Fighting suit, Exxon says it is accounting for climate rules

Ted Wells, Jr., center, the lead attorney for Exxon, leaves Manhattan Supreme court after opening arguments in a lawsuit against Exxon, Tuesday in New York.

STATE

NEW YORK (AP) — Exxon Mobil says it has prepared itself for the impact climate change regulations will have on its finances, denying allegations from New York’s attorney general that the energy giant has deceived the public about how stricter emissions rules will affect its business.

Attorney Ted Wells said in a trial that began Tuesday that former Exxon CEO Rex Tillerson created a robust, effective system to account for increasing climate regulations in 2007.

The state has accused Exxon Mobil Corp., which is based in Irving, Texas, of misleading investors about its financial health as governments impose stricter regulations to combat global warming.

The National Weather Service says the tornado that ripped through North Dallas had a maximum wind speed of 140 mph (225 kph).

The agency rated the Sunday night tornado as EF3. It says another tornado in the suburb of Rowlett was EF1, with maximum wind speeds of 100 mph (160 kph).

Tens of thousands of homes and businesses are without power Monday after the swathe of heavy storms hit Dallas before tracking northeast into Arkansas, Oklahoma and Tennessee. Gov. Greg Abbott has issued a disaster declaration for 16 Texas counties.

Dallas Mayor Eric Johnson says the city was very fortunate to have suffered no fatalities or serious injuries.

HOUSTON (AP) — The Houston Police Department has created a new narcotics squad to serve high-risk warrants following a January botched drug raid that left two civilians dead and an officer charged with murder.

Police Chief Art Acevedo confirmed the new unit will begin operations in November, the Houston Chronicle reported. It will not serve so-called no-knock warrants, which are raids in which officers break into a home without warning to execute warrants.

The move is an effort to protect officers from similar incidents in the future, Acevedo said, though he previously noted the raid was not indicative of a systematic problem.

NATION

SAN FRANCISCO (AP) — Hundreds of thousands of Northern California residents braced for another possible power outage as the state’s largest utility warned that a return of dangerous fire weather could prompt shut-offs across 16 counties.

The warning from Pacific Gas & Electric about a possible blackout Wednesday prompted a feeling of resignation among residents and business owners and renewed rushes to stock up on emergency supplies.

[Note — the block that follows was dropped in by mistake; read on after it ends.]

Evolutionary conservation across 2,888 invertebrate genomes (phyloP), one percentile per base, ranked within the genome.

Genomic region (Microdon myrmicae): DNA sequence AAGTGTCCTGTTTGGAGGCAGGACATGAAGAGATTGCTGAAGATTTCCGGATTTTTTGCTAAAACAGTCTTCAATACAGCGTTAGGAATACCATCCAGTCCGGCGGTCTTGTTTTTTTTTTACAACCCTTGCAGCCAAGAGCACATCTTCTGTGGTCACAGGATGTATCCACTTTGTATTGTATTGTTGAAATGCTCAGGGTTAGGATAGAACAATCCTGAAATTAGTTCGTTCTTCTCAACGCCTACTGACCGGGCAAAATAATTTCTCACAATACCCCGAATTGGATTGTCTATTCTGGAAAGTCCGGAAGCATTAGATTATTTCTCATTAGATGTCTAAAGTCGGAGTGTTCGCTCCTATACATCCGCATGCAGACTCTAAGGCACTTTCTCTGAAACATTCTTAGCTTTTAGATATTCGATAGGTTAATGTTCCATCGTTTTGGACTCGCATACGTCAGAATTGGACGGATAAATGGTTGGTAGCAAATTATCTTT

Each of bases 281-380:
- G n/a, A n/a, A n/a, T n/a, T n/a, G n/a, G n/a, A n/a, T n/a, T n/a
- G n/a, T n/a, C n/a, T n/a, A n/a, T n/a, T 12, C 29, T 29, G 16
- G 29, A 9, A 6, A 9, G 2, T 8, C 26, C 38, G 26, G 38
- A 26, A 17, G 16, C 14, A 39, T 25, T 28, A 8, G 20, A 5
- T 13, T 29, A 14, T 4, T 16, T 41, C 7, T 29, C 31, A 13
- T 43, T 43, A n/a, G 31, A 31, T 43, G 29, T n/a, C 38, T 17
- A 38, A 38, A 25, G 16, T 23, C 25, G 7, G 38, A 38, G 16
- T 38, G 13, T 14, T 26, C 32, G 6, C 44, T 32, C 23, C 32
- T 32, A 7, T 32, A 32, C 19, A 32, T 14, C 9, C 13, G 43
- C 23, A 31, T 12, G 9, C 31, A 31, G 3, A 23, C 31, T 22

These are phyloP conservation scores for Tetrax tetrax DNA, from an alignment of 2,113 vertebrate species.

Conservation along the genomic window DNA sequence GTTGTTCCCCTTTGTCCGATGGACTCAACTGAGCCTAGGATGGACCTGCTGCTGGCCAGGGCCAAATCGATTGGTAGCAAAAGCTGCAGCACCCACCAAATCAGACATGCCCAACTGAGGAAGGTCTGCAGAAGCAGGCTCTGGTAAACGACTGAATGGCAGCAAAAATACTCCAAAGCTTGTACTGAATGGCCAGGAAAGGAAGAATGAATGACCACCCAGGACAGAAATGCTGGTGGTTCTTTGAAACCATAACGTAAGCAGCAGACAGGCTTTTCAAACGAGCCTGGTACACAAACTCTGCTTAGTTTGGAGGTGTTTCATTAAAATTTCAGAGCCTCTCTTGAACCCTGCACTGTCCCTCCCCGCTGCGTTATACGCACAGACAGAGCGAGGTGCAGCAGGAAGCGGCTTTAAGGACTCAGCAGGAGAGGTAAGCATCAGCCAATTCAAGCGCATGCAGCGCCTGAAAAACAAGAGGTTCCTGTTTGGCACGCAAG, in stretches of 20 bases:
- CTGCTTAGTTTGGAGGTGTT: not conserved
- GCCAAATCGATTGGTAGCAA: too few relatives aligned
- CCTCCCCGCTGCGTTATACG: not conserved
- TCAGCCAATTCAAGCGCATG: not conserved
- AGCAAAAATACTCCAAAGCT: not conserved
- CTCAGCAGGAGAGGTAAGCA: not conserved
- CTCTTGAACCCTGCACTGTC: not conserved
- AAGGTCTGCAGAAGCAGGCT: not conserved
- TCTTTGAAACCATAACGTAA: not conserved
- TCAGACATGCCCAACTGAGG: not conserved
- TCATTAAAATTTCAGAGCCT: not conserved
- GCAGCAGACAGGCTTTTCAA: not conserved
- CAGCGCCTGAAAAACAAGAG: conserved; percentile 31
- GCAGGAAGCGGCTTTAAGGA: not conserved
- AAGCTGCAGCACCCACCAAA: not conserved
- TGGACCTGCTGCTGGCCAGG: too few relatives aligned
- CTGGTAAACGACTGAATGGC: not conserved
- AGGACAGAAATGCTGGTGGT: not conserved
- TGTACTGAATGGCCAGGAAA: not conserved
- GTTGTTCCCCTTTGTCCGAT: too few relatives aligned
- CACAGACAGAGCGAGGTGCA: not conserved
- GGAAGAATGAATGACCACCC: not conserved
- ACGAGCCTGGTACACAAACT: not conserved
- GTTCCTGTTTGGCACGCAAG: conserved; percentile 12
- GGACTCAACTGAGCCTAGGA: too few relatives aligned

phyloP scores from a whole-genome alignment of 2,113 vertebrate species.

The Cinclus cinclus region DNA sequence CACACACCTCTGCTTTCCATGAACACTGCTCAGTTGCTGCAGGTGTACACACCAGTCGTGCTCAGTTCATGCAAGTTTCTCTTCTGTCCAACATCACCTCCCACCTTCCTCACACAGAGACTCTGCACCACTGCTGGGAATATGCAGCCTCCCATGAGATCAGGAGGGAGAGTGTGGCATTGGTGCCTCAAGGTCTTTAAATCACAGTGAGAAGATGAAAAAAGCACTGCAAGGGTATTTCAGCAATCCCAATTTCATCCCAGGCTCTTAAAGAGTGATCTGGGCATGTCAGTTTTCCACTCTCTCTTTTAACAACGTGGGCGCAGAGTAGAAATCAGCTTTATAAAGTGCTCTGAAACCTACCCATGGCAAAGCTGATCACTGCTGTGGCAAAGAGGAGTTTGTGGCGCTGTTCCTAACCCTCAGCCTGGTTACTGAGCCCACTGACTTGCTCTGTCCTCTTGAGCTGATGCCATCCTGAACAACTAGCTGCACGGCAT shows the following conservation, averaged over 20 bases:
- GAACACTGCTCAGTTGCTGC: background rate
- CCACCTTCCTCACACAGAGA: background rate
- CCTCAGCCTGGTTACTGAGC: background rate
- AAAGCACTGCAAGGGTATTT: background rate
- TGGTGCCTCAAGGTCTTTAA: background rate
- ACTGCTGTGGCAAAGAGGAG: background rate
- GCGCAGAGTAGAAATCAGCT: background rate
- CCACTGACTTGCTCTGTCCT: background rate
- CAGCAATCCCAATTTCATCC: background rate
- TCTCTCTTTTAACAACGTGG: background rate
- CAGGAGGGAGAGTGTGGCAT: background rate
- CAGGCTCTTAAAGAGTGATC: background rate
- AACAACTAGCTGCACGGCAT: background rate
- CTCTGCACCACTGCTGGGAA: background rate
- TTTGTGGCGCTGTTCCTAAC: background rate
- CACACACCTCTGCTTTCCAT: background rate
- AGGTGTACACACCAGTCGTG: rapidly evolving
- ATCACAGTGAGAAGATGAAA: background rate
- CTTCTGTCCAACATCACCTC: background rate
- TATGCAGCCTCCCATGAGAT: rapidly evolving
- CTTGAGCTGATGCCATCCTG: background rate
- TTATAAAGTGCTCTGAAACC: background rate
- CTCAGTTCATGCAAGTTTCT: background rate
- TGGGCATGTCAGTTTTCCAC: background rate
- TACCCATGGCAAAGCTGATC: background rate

“I think it’s not panic per se, just ‘Eh, we gotta do this AGAIN?’” said Kim Schefer, manager of Village True Value Hardware in Santa Rosa.

CANTON, S.D. (AP) — Commissioners in a South Dakota county have approved a conditional use permit for a pumping station needed for an expansion of the Dakota Access Pipeline.

The Lincoln County Board voted 4-1 Tuesday in favor of the proposal. The station would be built near Harrisburg.

Texas-based Energy Transfer announced in June it plans to expand the pipeline’s capacity from more than 500,000 barrels per day to as much as 1.1 million barrels. The pipeline has been moving North Dakota oil through South Dakota and Iowa to a shipping point in Illinois since June 2017.

Biogen Inc. said Tuesday it will seek federal approval for a medicine to treat early Alzheimer’s disease, a landmark step toward finding a treatment that can alter the course of the most common form of dementia.

The announcement was a surprise because the drug company earlier this year stopped two studies of the drug when partial results suggested it was not likely to be successful.

The company now says a new analysis of more results suggest that the drug helped reduce a decline of thinking skills at the highest dose.

The drug, called aducanumab, aims to help the body clear harmful plaques from the brain. Cambridge, Massachusetts-based Biogen is developing it with a Japanese company, Eisai Co. Ltd.

WORLD

SANTIAGO, Chile (AP) — Rioting, arson attacks and violent clashes wracked Chile for a fifth day Tuesday, as the government raised the death toll to 15 in an upheaval that has almost paralyzed the South American country long seen as the region’s oasis of stability.

About half of Chile’s 16 regions remained under an emergency decree and some were a under military curfew, the first — other than for natural disasters — imposed since the country returned to democracy in 1990 following a bloody 17-year dictatorship.

Unrest sparked last week when a relatively minor, less-than-4% rise in subway fares led to students jumping station turnstiles in protest. But the defiance exploded into violence Friday with demonstrators setting fire to subway stations, buses and a high-rise building.

Demonstrations escalated with wide-ranging demands for improvements in education, health care and wages, and spread nationwide, fueled by frustration among many Chileans who feel they have not shared in the economic advances in one of Latin America’s wealthiest nations.

BERLIN (AP) — Swiss prosecutors said Tuesday that they have filed their first indictment in investigations related to the big Brazilian construction company Odebrecht and Brazil’s state-run oil giant Petrobras, charging a suspect with complicity in the bribery of foreign public officials and with money laundering.

The statement from the Swiss attorney general’s office didn’t identify the “financial intermediary,” saying only that he is a Swiss-Brazilian dual citizen. It said that proceedings against him were opened in October 2015 and that it cooperated with Brazilian and Portuguese prosecutors.

Swiss authorities have been conducting investigations since April 2014 related to the sprawling corruption scandal involving Odebrecht and Petrobras.